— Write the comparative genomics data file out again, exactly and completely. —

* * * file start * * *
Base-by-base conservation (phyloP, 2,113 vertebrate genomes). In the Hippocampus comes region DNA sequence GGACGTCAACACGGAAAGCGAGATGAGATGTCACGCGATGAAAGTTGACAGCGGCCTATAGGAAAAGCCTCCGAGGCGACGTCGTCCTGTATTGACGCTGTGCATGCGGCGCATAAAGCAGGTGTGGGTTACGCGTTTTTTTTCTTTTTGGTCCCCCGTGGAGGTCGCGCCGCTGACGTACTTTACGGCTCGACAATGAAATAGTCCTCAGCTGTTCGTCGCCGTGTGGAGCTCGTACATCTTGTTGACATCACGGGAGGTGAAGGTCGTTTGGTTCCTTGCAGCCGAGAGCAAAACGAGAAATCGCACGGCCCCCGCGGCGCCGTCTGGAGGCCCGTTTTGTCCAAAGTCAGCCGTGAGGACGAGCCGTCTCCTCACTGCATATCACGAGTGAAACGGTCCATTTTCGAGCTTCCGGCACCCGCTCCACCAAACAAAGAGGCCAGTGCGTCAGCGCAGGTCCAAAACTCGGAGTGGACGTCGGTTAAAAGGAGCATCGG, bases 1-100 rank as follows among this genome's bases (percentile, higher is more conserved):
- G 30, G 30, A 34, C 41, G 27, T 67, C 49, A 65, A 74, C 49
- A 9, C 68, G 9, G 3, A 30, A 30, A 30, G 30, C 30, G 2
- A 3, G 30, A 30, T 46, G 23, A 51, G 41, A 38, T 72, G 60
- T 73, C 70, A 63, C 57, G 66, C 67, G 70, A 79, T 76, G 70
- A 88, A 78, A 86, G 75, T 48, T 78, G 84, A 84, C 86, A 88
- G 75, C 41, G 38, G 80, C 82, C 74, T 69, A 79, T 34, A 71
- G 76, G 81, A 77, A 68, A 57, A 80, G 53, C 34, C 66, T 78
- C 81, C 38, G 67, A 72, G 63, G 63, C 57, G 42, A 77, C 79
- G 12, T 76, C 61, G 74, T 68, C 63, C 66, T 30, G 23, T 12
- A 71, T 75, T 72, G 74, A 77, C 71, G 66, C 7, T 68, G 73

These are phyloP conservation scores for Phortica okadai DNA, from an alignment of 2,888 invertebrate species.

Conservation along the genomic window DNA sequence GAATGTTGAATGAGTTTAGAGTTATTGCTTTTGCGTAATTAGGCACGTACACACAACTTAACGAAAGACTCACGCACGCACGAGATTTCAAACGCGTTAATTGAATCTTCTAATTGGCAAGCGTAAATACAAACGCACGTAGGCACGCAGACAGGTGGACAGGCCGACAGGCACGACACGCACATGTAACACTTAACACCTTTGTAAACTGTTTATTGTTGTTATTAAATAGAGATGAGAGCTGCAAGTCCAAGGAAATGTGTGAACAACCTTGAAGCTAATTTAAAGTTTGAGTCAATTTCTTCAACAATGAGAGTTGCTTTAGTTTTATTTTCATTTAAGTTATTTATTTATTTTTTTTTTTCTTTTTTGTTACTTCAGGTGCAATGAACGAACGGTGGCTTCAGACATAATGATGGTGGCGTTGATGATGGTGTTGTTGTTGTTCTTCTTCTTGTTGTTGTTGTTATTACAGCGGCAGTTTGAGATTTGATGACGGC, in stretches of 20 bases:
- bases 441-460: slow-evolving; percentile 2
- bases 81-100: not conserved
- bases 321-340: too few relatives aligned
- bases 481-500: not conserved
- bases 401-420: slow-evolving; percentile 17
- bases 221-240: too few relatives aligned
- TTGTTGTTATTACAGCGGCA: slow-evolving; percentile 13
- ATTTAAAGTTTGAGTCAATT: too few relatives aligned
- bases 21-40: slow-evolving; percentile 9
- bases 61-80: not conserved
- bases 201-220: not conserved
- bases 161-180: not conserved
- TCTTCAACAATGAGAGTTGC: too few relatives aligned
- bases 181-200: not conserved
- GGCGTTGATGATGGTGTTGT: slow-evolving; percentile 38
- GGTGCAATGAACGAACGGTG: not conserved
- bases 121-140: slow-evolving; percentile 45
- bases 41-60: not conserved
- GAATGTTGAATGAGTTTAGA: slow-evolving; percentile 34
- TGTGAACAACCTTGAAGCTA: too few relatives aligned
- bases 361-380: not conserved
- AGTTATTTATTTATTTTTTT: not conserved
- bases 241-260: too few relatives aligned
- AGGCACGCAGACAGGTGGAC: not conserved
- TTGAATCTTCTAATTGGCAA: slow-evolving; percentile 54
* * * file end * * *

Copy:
Base-by-base conservation (phyloP, 2,113 vertebrate genomes). In the Hippocampus comes region DNA sequence GGACGTCAACACGGAAAGCGAGATGAGATGTCACGCGATGAAAGTTGACAGCGGCCTATAGGAAAAGCCTCCGAGGCGACGTCGTCCTGTATTGACGCTGTGCATGCGGCGCATAAAGCAGGTGTGGGTTACGCGTTTTTTTTCTTTTTGGTCCCCCGTGGAGGTCGCGCCGCTGACGTACTTTACGGCTCGACAATGAAATAGTCCTCAGCTGTTCGTCGCCGTGTGGAGCTCGTACATCTTGTTGACATCACGGGAGGTGAAGGTCGTTTGGTTCCTTGCAGCCGAGAGCAAAACGAGAAATCGCACGGCCCCCGCGGCGCCGTCTGGAGGCCCGTTTTGTCCAAAGTCAGCCGTGAGGACGAGCCGTCTCCTCACTGCATATCACGAGTGAAACGGTCCATTTTCGAGCTTCCGGCACCCGCTCCACCAAACAAAGAGGCCAGTGCGTCAGCGCAGGTCCAAAACTCGGAGTGGACGTCGGTTAAAAGGAGCATCGG, bases 1-100 rank as follows among this genome's bases (percentile, higher is more conserved):
- G 30, G 30, A 34, C 41, G 27, T 67, C 49, A 65, A 74, C 49
- A 9, C 68, G 9, G 3, A 30, A 30, A 30, G 30, C 30, G 2
- A 3, G 30, A 30, T 46, G 23, A 51, G 41, A 38, T 72, G 60
- T 73, C 70, A 63, C 57, G 66, C 67, G 70, A 79, T 76, G 70
- A 88, A 78, A 86, G 75, T 48, T 78, G 84, A 84, C 86, A 88
- G 75, C 41, G 38, G 80, C 82, C 74, T 69, A 79, T 34, A 71
- G 76, G 81, A 77, A 68, A 57, A 80, G 53, C 34, C 66, T 78
- C 81, C 38, G 67, A 72, G 63, G 63, C 57, G 42, A 77, C 79
- G 12, T 76, C 61, G 74, T 68, C 63, C 66, T 30, G 23, T 12
- A 71, T 75, T 72, G 74, A 77, C 71, G 66, C 7, T 68, G 73

These are phyloP conservation scores for Phortica okadai DNA, from an alignment of 2,888 invertebrate species.

Conservation along the genomic window DNA sequence GAATGTTGAATGAGTTTAGAGTTATTGCTTTTGCGTAATTAGGCACGTACACACAACTTAACGAAAGACTCACGCACGCACGAGATTTCAAACGCGTTAATTGAATCTTCTAATTGGCAAGCGTAAATACAAACGCACGTAGGCACGCAGACAGGTGGACAGGCCGACAGGCACGACACGCACATGTAACACTTAACACCTTTGTAAACTGTTTATTGTTGTTATTAAATAGAGATGAGAGCTGCAAGTCCAAGGAAATGTGTGAACAACCTTGAAGCTAATTTAAAGTTTGAGTCAATTTCTTCAACAATGAGAGTTGCTTTAGTTTTATTTTCATTTAAGTTATTTATTTATTTTTTTTTTTCTTTTTTGTTACTTCAGGTGCAATGAACGAACGGTGGCTTCAGACATAATGATGGTGGCGTTGATGATGGTGTTGTTGTTGTTCTTCTTCTTGTTGTTGTTGTTATTACAGCGGCAGTTTGAGATTTGATGACGGC, in stretches of 20 bases:
- bases 441-460: slow-evolving; percentile 2
- bases 81-100: not conserved
- bases 321-340: too few relatives aligned
- bases 481-500: not conserved
- bases 401-420: slow-evolving; percentile 17
- bases 221-240: too few relatives aligned
- TTGTTGTTATTACAGCGGCA: slow-evolving; percentile 13
- ATTTAAAGTTTGAGTCAATT: too few relatives aligned
- bases 21-40: slow-evolving; percentile 9
- bases 61-80: not conserved
- bases 201-220: not conserved
- bases 161-180: not conserved
- TCTTCAACAATGAGAGTTGC: too few relatives aligned
- bases 181-200: not conserved
- GGCGTTGATGATGGTGTTGT: slow-evolving; percentile 38
- GGTGCAATGAACGAACGGTG: not conserved
- bases 121-140: slow-evolving; percentile 45
- bases 41-60: not conserved
- GAATGTTGAATGAGTTTAGA: slow-evolving; percentile 34
- TGTGAACAACCTTGAAGCTA: too few relatives aligned
- bases 361-380: not conserved
- AGTTATTTATTTATTTTTTT: not conserved
- bases 241-260: too few relatives aligned
- AGGCACGCAGACAGGTGGAC: not conserved
- TTGAATCTTCTAATTGGCAA: slow-evolving; percentile 54